Built by Mima’s imagination, her alter ego appears, wearing the clothing she used during Cham’s performances [see Figure 5]. The hallucination plays the role of Jiminy Cricket, but in a gore, obscure way. Also, it makes its appearances proportionally to the level of alienation, beginning with subtle reflections and ending with a thrilling persecution where the real Mima is chased.
The imaginary Mima represents the memory of the singer, the “what could have been” that gets stuck in her psyche, and also in the stalkers. They both, somehow, are trapped in the past.
The rhythm of the film escalates quickly as the time passes, and the plots go forward in a way that, in the final scenes, the spectator can barely tell what is real, what belongs to the TV series starring Mima, or what belongs to her imagination is.
The end is revealed after a violent persecution of Mima by her alter ego, who, eventually while running, transforms into Rumi, and vice-versa. The scene before the ending credits is decisive: after the incident, Mima visits Rumi in a mental hospital, then, she gets in her car, and looking at herself in the mirror, says “I’m real”. Because, after all, that’s the movie’s point: what has been real?
Mima by Herself: Découpage of a Representative Scene and Style
The scene I’m analyzing appears between the minutes 09:13 and 11:30, which corresponds to the moment when Mima comes back home after her last concert, and relaxes in her apartment while reading some letters from fans. This piece lasts 2 minutes, and is formed by 21 shots. There is no camera movement, therefore, it consists of a series of static images.
- 1: Extreme long shot of the neighborhood in Tokio.
- 2: Medium shot of Mima’s back; she enters her apartment, a dark place outside the street and social life. It might be a sign of what’s about to happen.
- 3: A close up of the fridge insides.
- 4: Long shot of the kitchen. It’s packed and small. Mima says that there’s a rotten cheese, making the spectator sympathizing with her and making her feel closer.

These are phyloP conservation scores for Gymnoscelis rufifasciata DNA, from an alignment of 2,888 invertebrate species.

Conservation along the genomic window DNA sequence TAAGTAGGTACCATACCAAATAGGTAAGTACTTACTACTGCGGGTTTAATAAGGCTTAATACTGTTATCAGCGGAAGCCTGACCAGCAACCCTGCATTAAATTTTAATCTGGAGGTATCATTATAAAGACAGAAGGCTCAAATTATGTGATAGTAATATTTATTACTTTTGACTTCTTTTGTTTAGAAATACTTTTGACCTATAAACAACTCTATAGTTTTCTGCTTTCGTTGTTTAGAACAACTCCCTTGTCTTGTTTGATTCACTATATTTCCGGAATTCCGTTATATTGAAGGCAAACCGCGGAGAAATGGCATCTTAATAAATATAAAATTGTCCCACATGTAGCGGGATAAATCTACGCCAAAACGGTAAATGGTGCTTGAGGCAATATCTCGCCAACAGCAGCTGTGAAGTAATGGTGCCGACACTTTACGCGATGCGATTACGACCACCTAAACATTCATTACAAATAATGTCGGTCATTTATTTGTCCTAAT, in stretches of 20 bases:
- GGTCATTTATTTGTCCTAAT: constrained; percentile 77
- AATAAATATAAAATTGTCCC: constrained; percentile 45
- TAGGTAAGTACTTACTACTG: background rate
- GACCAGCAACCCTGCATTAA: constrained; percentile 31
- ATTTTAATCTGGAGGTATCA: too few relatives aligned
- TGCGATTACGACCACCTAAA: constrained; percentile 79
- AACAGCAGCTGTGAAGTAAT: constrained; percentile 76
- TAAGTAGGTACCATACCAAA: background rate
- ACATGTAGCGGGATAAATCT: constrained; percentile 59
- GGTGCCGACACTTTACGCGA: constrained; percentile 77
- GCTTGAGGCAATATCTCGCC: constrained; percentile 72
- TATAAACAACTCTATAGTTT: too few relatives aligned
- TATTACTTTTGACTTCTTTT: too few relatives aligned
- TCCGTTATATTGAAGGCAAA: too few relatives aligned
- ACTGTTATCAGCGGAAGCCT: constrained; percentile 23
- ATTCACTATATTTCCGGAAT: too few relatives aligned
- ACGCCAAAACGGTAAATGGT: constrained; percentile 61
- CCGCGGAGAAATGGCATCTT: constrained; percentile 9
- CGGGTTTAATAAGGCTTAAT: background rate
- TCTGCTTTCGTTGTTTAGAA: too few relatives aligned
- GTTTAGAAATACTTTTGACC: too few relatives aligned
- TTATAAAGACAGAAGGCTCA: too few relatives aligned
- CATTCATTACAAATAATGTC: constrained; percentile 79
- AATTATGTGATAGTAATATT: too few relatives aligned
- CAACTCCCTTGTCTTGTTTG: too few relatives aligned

- 5 y 6: Bathroom close ups.
- 7: Desk’s close up. The pink envelop outstands, since there’s something important written inside
- 8: Fish bowl close up.
- 9: The profile angulation cuts the frame in half: A foreground image of Mima’s profile appears on the left. On the right there’s another perspective of the fishbowl. These last two shots (8 and 9) are important, because later it’s used as a referent to know if time has passed, or if it’s another room (there’s other kind of fishes, they are dead …).
- 10: Short medium shot where the protagonist is laying on her bed backwards.
- 11: Long shot of the packed room. Now we see Mima in relation to her space.
- 12: Close up of the loaded furniture.
- 13 y 14: Short shots of the room.
- 15: Subjective shot of Cham’s poster. The low angle used makes us see it from Mima’s point of view.
- 16: Medium shot of Mima, gloomily starring the poster.
- 17: American dorsal shot. She’s getting rid of the poster.
- 18: Long shot of the room, now from the TV point of view. Mima is about to read the letters.
- 19: Close up of the letters, focused on the pink one.
- 20: Foreground of the profile, disturbed by the content of the paper.
- 21: Long shot of the room, now from the perspective of the door. Mima watches intrigued through the window.